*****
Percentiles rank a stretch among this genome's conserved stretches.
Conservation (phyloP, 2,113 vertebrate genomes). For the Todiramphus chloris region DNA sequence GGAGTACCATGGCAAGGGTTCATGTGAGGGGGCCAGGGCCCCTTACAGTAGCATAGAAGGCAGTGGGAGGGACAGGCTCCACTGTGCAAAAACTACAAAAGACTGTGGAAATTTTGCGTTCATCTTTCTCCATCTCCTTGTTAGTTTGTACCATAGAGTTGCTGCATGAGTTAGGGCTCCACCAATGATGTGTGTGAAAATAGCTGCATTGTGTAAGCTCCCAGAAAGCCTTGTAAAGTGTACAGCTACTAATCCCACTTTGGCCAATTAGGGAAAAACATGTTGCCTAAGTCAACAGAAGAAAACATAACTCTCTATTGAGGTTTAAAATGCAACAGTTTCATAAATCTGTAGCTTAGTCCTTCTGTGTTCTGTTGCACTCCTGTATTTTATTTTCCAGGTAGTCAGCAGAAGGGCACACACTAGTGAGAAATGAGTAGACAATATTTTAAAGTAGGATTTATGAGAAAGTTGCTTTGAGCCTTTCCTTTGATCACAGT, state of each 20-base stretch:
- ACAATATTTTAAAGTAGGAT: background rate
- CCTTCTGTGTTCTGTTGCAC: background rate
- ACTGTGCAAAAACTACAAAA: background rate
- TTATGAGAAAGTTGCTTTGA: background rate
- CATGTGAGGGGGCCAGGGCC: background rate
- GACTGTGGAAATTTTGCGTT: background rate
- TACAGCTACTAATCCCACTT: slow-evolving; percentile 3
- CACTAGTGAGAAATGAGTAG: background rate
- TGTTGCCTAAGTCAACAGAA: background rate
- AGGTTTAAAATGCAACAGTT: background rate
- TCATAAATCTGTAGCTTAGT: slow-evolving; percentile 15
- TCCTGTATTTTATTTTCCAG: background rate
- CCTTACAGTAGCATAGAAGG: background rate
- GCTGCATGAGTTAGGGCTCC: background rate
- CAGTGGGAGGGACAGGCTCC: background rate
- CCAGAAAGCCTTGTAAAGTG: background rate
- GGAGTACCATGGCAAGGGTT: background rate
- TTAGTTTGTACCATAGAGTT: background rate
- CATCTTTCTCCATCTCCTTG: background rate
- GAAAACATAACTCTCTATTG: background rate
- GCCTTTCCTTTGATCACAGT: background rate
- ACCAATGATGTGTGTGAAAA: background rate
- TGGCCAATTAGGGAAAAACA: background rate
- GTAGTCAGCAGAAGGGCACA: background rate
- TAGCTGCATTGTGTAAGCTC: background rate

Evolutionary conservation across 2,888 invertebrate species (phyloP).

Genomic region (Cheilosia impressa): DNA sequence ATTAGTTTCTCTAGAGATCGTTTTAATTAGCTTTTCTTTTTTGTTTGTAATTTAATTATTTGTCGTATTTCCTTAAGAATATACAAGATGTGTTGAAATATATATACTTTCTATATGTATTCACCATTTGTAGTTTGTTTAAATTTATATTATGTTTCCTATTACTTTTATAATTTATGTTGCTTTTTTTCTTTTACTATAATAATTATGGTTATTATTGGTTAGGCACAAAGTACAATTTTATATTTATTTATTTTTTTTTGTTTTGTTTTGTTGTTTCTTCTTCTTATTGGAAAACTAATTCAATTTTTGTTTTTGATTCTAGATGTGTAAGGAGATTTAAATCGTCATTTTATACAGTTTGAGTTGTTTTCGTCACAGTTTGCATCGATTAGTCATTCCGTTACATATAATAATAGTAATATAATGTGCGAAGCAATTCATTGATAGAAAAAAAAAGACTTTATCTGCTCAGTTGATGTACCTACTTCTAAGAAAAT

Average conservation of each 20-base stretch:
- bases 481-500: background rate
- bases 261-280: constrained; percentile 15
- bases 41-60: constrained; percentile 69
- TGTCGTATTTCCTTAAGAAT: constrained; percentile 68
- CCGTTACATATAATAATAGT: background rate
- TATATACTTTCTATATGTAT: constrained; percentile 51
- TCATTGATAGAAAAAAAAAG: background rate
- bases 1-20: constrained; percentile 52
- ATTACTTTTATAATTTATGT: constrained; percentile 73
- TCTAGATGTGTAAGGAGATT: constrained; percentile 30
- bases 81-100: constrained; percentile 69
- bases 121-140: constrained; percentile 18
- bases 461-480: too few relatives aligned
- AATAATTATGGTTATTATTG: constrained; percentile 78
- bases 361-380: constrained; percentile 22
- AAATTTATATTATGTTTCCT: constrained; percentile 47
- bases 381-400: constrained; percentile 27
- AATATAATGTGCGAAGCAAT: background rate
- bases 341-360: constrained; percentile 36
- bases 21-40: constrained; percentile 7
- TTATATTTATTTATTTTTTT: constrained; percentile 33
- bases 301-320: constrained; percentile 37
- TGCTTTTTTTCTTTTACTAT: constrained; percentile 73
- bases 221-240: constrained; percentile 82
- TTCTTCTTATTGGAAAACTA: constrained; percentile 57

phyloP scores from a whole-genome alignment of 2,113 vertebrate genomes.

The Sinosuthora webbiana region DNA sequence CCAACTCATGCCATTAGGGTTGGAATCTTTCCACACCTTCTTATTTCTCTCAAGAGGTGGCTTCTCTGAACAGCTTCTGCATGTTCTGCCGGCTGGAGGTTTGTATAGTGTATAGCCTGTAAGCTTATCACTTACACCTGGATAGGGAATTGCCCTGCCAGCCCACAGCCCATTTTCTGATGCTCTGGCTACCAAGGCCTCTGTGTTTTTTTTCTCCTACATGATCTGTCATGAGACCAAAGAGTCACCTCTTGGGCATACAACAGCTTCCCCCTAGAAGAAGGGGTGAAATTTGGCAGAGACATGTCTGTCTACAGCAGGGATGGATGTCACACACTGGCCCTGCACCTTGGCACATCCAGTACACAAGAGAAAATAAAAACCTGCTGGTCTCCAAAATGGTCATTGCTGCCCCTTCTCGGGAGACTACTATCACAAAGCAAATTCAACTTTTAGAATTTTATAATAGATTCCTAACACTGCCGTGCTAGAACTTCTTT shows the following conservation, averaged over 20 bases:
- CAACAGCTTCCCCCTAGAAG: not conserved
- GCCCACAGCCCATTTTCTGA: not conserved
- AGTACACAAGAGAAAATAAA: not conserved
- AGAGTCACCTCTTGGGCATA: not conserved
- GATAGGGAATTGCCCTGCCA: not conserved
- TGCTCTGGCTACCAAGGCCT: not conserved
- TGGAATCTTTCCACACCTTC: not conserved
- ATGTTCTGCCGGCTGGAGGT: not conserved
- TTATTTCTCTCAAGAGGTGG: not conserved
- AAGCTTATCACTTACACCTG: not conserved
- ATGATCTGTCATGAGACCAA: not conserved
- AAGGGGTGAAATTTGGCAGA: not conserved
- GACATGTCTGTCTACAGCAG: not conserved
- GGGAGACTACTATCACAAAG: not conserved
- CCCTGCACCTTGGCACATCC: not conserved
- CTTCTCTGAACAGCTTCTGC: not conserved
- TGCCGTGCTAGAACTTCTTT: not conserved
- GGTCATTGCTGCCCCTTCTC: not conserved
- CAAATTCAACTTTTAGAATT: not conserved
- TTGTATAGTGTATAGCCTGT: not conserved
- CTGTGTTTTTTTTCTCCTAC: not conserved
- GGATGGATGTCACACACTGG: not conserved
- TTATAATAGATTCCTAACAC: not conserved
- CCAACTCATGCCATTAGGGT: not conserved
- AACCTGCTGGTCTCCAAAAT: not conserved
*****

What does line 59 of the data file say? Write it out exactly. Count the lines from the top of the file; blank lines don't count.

- GCCCACAGCCCATTTTCTGA: not conserved